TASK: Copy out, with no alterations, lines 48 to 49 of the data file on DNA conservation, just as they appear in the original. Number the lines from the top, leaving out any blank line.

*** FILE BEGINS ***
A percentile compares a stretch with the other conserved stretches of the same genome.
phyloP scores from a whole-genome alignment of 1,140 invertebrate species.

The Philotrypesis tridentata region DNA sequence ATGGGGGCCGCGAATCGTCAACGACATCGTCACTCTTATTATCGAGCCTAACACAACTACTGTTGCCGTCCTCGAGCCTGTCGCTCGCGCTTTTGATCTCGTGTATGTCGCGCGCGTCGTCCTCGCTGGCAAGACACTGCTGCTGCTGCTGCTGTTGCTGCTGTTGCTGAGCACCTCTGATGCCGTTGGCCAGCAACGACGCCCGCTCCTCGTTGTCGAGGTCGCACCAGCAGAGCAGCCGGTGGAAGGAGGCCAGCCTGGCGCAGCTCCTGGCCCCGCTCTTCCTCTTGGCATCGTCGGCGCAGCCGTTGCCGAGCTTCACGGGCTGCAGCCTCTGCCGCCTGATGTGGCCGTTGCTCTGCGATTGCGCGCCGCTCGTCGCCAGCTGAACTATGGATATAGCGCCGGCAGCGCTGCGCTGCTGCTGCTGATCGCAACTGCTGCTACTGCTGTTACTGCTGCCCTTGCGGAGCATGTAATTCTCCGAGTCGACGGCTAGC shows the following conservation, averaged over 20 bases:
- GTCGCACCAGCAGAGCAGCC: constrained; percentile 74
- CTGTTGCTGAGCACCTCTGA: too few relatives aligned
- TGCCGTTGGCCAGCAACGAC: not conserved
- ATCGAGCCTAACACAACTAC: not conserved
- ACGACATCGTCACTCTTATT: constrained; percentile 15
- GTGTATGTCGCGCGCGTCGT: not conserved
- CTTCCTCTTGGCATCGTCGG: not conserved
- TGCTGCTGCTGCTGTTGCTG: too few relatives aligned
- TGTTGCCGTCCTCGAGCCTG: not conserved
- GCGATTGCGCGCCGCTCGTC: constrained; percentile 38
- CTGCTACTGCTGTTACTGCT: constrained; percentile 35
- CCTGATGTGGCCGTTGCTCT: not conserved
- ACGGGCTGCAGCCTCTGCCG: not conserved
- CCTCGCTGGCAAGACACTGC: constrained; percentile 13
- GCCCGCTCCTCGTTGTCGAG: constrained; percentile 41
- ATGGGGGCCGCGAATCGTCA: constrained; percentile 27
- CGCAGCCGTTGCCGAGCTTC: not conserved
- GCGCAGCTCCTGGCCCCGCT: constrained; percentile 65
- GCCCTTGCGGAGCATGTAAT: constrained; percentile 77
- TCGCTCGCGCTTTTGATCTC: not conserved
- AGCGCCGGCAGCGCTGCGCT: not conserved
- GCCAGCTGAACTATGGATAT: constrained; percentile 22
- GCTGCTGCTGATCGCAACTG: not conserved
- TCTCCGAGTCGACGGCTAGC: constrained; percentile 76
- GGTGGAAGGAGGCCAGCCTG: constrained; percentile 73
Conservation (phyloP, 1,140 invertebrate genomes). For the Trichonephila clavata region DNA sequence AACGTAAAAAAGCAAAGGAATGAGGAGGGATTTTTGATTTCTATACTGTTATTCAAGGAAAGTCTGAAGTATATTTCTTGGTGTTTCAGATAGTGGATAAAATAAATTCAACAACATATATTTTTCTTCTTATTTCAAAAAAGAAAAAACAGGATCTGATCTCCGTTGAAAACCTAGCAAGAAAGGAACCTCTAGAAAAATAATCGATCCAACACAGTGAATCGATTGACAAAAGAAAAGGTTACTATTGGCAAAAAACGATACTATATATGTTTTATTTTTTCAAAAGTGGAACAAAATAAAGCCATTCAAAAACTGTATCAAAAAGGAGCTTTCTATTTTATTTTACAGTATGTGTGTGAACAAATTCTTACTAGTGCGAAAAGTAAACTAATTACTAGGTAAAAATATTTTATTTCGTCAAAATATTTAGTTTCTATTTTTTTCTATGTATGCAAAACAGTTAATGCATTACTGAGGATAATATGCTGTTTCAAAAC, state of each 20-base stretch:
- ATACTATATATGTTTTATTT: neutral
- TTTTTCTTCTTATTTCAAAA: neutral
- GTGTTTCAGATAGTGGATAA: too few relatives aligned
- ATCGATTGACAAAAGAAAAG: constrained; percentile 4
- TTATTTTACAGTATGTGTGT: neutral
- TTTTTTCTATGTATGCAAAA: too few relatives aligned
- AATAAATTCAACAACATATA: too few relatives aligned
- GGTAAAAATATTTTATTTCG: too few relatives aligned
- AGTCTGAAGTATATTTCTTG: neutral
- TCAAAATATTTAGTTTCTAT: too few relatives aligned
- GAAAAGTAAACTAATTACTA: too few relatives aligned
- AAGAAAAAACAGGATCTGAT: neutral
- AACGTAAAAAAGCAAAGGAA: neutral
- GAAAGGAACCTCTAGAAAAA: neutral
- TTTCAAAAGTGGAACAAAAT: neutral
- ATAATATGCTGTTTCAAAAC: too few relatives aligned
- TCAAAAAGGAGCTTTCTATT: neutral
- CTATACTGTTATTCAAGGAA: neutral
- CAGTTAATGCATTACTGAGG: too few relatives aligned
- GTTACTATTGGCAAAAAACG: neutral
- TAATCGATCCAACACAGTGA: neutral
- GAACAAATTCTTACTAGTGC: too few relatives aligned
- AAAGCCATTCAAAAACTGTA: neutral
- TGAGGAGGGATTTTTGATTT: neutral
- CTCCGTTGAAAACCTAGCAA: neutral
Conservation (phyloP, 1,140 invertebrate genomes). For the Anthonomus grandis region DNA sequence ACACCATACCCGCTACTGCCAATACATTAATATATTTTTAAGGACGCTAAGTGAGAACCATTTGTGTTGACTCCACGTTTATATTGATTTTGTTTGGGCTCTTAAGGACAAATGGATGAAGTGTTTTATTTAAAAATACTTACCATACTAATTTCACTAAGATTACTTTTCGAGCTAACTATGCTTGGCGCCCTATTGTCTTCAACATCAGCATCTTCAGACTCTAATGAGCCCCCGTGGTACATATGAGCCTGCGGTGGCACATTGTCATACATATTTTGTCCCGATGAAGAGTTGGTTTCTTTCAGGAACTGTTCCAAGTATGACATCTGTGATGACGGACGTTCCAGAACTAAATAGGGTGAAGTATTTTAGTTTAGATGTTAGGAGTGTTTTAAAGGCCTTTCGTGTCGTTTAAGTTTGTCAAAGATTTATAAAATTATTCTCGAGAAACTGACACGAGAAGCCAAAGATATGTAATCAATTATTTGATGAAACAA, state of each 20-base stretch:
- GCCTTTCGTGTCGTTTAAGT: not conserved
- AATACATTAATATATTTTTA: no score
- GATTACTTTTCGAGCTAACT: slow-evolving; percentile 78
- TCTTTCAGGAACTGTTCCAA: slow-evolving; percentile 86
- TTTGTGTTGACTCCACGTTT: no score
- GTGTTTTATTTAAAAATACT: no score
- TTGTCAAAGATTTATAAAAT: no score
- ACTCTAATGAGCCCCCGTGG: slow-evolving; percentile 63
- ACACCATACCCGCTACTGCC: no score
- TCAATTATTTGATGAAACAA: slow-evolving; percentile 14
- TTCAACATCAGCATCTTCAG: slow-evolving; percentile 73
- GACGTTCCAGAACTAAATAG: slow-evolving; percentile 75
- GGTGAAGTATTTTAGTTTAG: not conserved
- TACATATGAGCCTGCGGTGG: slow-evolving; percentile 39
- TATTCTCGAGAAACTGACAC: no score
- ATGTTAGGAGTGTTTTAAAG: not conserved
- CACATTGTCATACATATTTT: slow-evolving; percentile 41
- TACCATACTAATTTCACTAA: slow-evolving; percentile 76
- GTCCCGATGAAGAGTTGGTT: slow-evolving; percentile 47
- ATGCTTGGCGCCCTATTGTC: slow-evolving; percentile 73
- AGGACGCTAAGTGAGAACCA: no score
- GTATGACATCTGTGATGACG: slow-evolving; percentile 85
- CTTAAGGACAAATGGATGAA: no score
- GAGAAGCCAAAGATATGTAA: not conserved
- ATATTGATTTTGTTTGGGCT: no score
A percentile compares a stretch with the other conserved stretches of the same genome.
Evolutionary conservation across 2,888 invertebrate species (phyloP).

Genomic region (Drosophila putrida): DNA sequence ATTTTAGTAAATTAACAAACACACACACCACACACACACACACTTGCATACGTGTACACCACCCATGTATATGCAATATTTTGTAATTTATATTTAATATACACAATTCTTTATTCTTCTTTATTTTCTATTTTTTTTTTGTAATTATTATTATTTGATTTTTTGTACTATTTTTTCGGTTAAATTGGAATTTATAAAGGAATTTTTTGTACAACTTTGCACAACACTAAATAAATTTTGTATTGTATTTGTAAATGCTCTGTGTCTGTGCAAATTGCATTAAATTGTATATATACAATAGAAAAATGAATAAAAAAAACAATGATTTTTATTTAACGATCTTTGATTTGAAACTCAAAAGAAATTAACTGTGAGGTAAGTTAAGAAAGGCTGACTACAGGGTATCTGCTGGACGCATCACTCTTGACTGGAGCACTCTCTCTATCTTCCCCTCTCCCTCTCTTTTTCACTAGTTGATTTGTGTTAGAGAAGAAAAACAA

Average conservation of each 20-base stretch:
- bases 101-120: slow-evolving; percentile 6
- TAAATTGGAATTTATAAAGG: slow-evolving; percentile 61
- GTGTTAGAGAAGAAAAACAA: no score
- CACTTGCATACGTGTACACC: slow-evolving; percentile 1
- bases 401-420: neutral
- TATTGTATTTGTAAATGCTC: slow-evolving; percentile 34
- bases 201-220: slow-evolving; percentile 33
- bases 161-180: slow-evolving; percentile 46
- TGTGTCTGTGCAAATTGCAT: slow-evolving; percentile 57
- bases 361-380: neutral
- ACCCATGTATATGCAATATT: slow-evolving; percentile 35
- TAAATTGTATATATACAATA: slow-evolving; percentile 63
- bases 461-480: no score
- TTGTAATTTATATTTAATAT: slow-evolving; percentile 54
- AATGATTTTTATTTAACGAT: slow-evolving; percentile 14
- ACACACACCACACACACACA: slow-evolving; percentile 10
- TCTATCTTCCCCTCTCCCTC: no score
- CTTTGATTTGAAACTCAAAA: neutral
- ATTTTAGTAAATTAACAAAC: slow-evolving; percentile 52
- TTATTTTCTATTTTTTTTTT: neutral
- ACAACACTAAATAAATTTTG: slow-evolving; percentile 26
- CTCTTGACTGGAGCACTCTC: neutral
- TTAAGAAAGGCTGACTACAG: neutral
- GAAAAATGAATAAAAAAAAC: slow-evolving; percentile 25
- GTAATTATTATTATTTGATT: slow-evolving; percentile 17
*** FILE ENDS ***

- CAGTTAATGCATTACTGAGG: too few relatives aligned
- GTTACTATTGGCAAAAAACG: neutral